London, Apr 1: Dr Manmohan Singh, the Prime Minister of India, has said that India would emerge a more successful country from an economic perspective in the long run in comparison to China.
In an interview to the Financial Times in London, Dr Singh said: "The Chinese have certain advantages: the fact that it's a single party government. But I do believe in the long run in the fact that India is a functioning democracy, committed to the rule of law. Our system is slow to move, but I'm confident that once decisions are taken they are going to be far more durable."
Dr Singh's remarks come as a tacit reminder to China that it lacks a key credential to contribute to global policy debate - democracy.
"We've seen since 1991, there have been four or five governments in our country and none have dared to reverse the path of reform that we started," he said.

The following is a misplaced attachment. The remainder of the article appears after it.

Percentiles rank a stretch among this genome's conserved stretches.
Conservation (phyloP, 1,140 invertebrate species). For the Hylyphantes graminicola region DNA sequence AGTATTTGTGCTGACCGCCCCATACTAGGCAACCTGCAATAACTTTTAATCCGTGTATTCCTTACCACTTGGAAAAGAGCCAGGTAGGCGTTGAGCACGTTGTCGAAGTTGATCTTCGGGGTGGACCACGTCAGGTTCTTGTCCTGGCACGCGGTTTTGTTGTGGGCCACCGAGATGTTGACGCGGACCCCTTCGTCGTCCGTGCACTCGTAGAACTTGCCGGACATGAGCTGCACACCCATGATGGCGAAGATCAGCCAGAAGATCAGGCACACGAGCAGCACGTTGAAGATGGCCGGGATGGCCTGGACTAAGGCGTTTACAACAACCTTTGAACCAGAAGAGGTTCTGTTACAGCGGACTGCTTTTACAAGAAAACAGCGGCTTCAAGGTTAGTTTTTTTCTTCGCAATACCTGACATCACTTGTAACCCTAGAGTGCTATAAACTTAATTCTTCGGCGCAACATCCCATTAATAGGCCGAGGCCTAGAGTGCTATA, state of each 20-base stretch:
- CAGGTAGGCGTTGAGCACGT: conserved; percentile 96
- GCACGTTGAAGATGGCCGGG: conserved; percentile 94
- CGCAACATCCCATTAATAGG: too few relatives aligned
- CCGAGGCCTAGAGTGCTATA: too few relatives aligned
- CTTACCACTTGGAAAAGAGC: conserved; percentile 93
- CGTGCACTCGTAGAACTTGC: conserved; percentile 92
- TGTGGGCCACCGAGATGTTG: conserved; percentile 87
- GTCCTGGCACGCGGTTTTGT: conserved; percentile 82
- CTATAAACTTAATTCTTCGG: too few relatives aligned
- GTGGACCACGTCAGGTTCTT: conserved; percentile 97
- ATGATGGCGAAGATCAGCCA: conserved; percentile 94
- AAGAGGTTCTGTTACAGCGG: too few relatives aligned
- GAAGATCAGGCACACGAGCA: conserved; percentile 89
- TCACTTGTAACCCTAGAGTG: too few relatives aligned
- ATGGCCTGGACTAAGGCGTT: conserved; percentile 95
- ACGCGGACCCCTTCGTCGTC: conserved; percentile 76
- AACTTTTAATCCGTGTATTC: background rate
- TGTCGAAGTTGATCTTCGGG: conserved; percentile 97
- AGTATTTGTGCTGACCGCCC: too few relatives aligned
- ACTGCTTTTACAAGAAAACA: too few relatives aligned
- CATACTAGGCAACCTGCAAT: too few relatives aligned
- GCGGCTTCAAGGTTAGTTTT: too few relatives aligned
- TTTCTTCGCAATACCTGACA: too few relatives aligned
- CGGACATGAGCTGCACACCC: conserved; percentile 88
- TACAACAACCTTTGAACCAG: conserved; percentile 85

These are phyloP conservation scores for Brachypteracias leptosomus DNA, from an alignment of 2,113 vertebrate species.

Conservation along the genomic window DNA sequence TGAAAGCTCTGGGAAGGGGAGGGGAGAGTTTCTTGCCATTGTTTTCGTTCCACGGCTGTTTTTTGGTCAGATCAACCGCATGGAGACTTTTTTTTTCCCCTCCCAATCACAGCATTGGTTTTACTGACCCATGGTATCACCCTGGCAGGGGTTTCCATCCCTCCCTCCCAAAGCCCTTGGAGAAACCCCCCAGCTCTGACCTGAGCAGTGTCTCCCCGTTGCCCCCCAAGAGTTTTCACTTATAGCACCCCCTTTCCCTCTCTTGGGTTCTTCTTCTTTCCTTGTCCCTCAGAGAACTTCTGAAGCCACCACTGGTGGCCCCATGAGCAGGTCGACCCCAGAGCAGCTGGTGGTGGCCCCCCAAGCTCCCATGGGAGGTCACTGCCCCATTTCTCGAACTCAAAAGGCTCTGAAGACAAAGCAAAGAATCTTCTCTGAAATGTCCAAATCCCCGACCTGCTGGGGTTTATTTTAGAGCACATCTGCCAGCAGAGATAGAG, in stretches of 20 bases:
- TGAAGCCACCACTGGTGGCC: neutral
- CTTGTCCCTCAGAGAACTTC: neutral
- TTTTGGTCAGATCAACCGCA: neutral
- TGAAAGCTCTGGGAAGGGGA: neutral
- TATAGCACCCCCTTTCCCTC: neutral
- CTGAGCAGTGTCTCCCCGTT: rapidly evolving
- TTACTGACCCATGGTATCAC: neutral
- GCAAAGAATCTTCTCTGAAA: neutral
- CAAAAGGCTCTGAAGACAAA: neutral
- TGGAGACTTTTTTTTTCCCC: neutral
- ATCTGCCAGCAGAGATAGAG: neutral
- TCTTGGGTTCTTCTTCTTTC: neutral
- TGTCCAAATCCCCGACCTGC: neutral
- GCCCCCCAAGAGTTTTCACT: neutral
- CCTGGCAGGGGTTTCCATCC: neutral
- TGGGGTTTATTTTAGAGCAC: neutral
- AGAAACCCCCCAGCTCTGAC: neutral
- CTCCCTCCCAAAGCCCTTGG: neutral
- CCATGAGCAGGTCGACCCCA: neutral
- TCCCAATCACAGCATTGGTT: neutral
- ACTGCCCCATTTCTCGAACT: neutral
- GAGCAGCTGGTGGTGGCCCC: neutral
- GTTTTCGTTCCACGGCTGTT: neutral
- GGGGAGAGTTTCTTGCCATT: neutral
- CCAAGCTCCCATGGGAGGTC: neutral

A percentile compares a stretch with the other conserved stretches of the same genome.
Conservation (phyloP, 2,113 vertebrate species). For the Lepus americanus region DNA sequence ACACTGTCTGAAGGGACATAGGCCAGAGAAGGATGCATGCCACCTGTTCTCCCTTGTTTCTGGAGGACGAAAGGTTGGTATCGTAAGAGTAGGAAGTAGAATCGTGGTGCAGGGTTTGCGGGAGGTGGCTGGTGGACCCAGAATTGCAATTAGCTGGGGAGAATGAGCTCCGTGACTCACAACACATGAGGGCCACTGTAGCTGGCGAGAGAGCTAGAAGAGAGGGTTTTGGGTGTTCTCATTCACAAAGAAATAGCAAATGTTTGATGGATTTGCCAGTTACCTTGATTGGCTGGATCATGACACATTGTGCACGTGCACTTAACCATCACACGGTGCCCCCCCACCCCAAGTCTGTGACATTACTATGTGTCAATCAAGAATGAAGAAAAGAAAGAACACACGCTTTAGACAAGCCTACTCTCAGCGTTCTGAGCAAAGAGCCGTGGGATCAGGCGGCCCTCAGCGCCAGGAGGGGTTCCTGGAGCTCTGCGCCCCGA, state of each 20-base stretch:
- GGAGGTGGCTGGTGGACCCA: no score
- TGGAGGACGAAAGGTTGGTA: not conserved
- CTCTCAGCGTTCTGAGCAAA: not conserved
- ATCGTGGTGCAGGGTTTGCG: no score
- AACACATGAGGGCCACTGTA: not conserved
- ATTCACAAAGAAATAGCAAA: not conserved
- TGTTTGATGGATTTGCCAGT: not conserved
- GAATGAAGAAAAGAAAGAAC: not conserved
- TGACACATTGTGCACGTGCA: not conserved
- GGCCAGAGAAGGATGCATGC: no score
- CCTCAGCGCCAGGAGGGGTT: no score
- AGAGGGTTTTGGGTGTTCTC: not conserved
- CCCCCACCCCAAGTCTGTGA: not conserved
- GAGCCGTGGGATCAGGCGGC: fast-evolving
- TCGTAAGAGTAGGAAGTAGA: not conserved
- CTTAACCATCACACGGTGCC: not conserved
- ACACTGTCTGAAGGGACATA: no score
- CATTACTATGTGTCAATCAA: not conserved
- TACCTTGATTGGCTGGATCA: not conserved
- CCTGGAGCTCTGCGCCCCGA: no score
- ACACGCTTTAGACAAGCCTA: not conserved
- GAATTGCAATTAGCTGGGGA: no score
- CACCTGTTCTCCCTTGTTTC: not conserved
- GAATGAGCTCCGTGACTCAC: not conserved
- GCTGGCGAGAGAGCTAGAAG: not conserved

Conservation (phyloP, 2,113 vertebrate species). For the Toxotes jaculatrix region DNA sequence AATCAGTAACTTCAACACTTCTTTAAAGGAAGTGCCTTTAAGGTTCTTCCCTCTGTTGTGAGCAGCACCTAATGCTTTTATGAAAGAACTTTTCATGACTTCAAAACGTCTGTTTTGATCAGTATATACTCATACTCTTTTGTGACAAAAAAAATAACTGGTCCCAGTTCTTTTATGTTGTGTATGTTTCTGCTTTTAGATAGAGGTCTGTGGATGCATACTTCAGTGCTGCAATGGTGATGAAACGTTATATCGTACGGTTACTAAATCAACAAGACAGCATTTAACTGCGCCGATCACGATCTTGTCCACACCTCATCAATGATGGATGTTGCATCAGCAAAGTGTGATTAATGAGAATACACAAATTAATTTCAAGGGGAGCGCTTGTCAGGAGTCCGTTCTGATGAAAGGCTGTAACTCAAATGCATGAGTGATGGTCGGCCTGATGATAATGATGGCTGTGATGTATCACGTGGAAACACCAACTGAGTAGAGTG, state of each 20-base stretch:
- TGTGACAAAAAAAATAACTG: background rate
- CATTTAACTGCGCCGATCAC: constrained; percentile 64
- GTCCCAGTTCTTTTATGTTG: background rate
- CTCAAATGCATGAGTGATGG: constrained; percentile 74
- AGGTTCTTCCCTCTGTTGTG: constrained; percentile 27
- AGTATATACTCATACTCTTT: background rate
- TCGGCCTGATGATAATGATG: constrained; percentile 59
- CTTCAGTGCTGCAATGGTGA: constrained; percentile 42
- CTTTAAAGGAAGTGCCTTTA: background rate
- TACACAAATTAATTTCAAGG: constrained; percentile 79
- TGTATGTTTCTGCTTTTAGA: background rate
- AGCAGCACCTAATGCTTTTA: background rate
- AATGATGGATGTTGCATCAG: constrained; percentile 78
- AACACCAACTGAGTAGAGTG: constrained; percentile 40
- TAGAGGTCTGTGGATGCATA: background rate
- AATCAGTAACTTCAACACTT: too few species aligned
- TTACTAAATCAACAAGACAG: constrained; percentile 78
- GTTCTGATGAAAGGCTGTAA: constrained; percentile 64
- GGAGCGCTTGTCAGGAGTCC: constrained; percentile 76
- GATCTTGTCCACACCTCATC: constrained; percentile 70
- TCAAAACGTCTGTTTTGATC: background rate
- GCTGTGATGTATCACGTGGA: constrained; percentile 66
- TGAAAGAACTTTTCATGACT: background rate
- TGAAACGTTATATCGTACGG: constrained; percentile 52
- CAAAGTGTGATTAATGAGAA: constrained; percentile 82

Ahead of the G-20 Summit, Dr Manmohan voiced support for the appointment of a group of experts, possibly outside of the International Monetary Fund (IMF), to assess the efforts made by major economies to revive their economies from the ravages of the global financial crisis.
He said major economies had a responsibility to assist in the 'clean up' of the banking system's balance sheets and encourage the resumption of credit flows.
He also warned against promotion of financial protectionism, saying that the withdrawal of capital resources from developing countries by large banking institutions was 'worrisome'.
"The phenomenon of industrialised countries pressurising their banks to give preference to lending at home does present a problem. It is a form of financial protectionism which should be avoided," he told the Financial Times.
The Chinese proposal to switch to a new reserve asset in place of the US dollar currency should be treated with caution, Dr Singh said.
He said it was too early to discuss this at the G20 and described it as a complicated issue that would be determined by the power balance among nations.
He said that there were too many issues before world leaders concerned, and therefore, arriving at short-term solutions was next to impossible.